Pin Calacal continues her exploration of the body and cacti as forms that manifest underlying tensions within a person’s emotional state and fraught relations with others. In “Prickling Under the Skin”, the body figures as a dual site, an index for an intimacy that may be regarded as two-faced. The tactile sense of skin reproduced in cacti forms invite one’s touch, as much as the thorns and hair repel this touch away. Calacal remains fascinated with the notion of eliciting both aversion and desire, of finding oneself “trapped or embraced, grabbed or lured.” It is this very dynamic, stemming from everyday, human interactions, that feeds into her art.
Growing cacti is an activity that the artist herself enjoys, as the daily tasks of tending to a garden serve to create a personal refuge. Thus, its representation points to a conscious psychic detachment from external forces, a withdrawal into the inner world. Yet, even one’s inner sanctum can be characterized by unease, by an anxious distance that allows longing but never fulfillment. Cacti encroach both foreground and background, threatening to take up the remaining space as if they had been left unattended and had grown wild. There is a closeness that teethers on suffocation, but no tenderness in contact.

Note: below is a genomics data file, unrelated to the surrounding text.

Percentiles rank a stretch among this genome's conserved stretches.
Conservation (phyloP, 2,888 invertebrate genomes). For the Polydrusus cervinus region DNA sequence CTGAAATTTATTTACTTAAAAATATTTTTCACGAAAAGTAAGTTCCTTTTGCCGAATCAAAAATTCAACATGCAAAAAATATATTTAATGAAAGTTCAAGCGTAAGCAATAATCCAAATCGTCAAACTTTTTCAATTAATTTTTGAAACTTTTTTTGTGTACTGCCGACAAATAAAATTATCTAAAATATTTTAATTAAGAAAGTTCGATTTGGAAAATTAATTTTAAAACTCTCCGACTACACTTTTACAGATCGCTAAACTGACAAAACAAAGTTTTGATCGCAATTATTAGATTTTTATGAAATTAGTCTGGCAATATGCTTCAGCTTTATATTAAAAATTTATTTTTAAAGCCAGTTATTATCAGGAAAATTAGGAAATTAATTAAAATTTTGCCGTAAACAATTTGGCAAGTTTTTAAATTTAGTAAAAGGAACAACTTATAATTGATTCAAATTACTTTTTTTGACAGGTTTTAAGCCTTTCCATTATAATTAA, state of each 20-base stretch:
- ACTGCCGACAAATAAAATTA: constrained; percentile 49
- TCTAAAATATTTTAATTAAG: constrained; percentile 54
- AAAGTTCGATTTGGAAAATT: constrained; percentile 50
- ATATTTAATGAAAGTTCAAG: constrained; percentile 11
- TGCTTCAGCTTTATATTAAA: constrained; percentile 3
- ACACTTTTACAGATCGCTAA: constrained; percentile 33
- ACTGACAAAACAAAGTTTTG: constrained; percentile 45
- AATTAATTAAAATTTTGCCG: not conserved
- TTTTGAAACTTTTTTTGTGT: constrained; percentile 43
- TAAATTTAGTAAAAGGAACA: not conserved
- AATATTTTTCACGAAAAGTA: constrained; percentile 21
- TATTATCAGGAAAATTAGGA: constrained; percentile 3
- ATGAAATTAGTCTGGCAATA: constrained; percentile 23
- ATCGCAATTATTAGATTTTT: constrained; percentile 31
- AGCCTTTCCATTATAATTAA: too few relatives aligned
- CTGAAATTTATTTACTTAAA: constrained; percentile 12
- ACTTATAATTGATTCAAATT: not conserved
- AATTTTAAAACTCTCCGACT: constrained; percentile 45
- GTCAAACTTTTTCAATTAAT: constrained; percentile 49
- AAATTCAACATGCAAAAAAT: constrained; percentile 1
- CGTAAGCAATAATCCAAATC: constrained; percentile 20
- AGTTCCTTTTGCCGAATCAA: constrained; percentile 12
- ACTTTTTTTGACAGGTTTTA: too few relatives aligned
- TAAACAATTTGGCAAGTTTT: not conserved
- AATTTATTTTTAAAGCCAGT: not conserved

And yet again, the cacti themselves, though representative of pain and discomfort, reveal facets of sensitivity. Their spines, after all, are less aggressive affronts against others than ways to survive harsh, external conditions. Their exteriors conceal fragilities. Do we not ourselves do the same? It seems fitting then that in some works, as disjointed arms and limbs extend beyond layers of cacti, they seem to grow spines and thorns themselves. In reaching out, they also seemingly repel. Indeed, it may appear that our desires are rooted in such– the unease of a distanced tenderness, the longing that keeps everything at bay.